Dog Food: What I Feed my Fur Girls.

I have two large (>75lb each) Rhodesian Ridgeback/Southern Black Mouth Cur fur ladies. When I got them I did a lot of research into dog food. As a result, my girls enjoy a home cooked meal in the morning (recipe below) and they free choice feed on either Nature's Variety or Kirkland kibble.

Disclaimer: I am not a vet, nor am I claiming to be an expert in dog nutrition. I am just sharing the info I have found in my research, and what I feed my pets.

I found dog food to be the most challenging aspect of owning a dog. There are so many dog food brands out there, at so many different price points. I don't think that expensive means good quality. I think there is good and bad at all price points.

The Scale
The most useful resource I found when researching dog food was a scale by which dog food can be rated according to ingredients.   Here is how it works:

Start with a grade of 100:

1) For every listing of "by-product", subtract 10 points
2) For every non-specific animal source ("meat" or "poultry", meat meal or fat) reference, subtract 10 points

3) If the food contains BHA, BHT, or ethoxyquin, subtract 10 points
4) For every grain "mill run" or non-specific grain source, subtract 5 points
5) If the same grain ingredient is used two or more times in the first five ingredients (i.e. "ground brown rice", "brewer's rice", "rice flour" are all the same grain), subtract 5 points
6) If the protein sources are not meat meal and there are less than two meats in the top three ingredients, subtract 3 points
7) If it contains any artificial colorants, subtract 3 points
8 ) If it contains ground corn or whole grain corn, subtract 3 points
9) If corn is listed in the top five ingredients, subtract 2 more points
10) If the food contains any animal fat otherthan fish oil, subtract points
11) If lamb is the only animal protein source (unless your dog is allergic to other protein sources), subtract 2 points
12) If it contains soy or soybeans, subtract 2 points
13) If it contains wheat (unless you know that your dog isn't allergic to wheat), subtract 2 points
14) If it contains beef (unless you know that your dog isn't allergic to beef), subtract 1 point
15) If it contains salt, subtract 1 point
Extra Credit:

1) If any of the meat sources are organic, add 5 points
2) If the food is endorsed by any major breed group or nutritionist, add 5 points
3) If the food is baked not extruded, add 5 points
4) If the food contains probiotics, add 3 points
5) If the food contains fruit, add 3 points
6) If the food contains vegetables (NOT corn or other grains), add 3 points
7) If the animal sources are hormone-free and antibiotic-free, add 2 points
8 ) If the food contains barley, add 2 points
9) If the food contains flax seed oil (not just the seeds), add 2 points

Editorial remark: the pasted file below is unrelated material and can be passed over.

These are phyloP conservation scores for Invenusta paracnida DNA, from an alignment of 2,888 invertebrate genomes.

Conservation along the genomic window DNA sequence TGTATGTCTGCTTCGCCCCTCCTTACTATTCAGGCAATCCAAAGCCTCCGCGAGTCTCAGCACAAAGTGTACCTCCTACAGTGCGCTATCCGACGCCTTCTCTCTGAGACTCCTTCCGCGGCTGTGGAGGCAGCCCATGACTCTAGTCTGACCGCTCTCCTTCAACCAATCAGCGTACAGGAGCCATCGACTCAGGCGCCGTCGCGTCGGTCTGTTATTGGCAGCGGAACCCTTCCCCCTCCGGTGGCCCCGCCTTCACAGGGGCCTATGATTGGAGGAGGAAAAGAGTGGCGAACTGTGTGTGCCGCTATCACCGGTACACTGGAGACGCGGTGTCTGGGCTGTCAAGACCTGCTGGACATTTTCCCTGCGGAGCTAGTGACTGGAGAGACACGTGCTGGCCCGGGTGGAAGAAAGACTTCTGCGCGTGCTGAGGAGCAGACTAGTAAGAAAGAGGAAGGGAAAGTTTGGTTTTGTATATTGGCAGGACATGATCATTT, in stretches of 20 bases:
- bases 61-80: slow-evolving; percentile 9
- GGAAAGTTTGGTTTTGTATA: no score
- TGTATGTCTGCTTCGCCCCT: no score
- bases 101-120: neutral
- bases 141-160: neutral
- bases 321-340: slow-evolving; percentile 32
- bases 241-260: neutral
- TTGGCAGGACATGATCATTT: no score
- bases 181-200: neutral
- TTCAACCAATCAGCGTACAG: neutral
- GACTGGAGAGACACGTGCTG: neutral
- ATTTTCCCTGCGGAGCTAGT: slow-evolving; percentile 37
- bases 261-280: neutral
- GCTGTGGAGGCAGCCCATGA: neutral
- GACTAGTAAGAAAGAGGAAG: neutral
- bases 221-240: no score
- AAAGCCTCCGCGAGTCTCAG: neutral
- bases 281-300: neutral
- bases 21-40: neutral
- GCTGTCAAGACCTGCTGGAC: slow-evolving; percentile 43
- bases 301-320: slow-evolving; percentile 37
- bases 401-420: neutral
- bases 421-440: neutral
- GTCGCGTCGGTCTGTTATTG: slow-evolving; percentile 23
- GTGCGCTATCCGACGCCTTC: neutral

10) If the food contains oats or oatmeal, add 1 point
11) If the food contains sunflower oil, add 1 point
12) For every different specific animal protein source (other than the first one, count "chicken" and "chicken meal" as only one protein source, but "chicken" and "" as 2 different sources), add 1 point
13) If it contains glucosamine and chondroitin, add 1 point
14) If the vegetables have been tested for pesticides and are pesticide-free, add 1 point

94-100+ = A
86-93 = B
78-85 = C
70-77 = D
69 = F

For more info, check out The Dog Food Project.

Homemade Dog Food Recipe
I buy what is in season (tends to be cheaper), what looks good in the store, and what is priced well.  I try to buy good quality ingredients.  As such, the food does vary somewhat from batch to batch.  The dogs do not react to this variation in any way.  Feel free to vary ingredients depending on what is available in your area or what you have in your freezer/fridge/pantry.  It helps to be friends with your butcher to get good meat variation at great prices

Meat (approx 40% total by volume)
    Pork (including: shoulder, hocks, chops, leg)
    Beef (roast, stew, shank, tendons)
    Chicken (stewing hen from farmer's market)
    Turkey (legs, wings)
    Veal (breasts, chops)
    Other as available (venison, moose, bear, lamb, etc)

Wash meat and add to boiling water, skin, bones and all.  Cook until falling off the bone.  Lately we have been puttng the pot into the oven and letting it cook slowly overnight.  The beef tendons should be very soft and signifcantly smaller.  Take meat out of pot and chop when cool enough to handle.  Strain and save liquid.  Discard all bones as cook bones are brittle, often break into shards, and can cut up your dog's digestive system.  Add cut up meat back into pot.

Vegetables (approx 35% total by volume)
    Sweet Potatoes
    Purple Yams
    Chinese Broccoli
    Butternut Squash
    Brussel Sprouts
    Green Beans
    Chinese Long Green Beans
    Any other veggies in season (avoid: onions, eggplant, peppers, tomato, citrus, corn, soy)

    Fresh or Frozen Parsley

Process all veggies in food processor, until chopped.  Most veggies can be shredded in your food processor.  Shred cabbage first, add back to meat and simmer until well cooked (while you process the rest of the veggies).   Add water as needed.  Add some salt, though it should be very underseasoned by human standards.  After cabbage is cooked, add the rest of the veggies and bring to a boil.  Simmer with veggies for 5-10 minutes.

Grains (25% total)
    Roasted Buckwheat (10-15% total)

Make sure there is enough water in your pot to completely cook the grains and that the pot is boiling. Add grains to pot and bring to a boil agin.  Add garlic and parsley.  Stir and cover and let sit in a 250oF oven for 30-40 minutes, or until grains are cooked.

Cool completely before giving to your dog.

We make huge batches of this food and freeze in portions.  Defrost and serve. 

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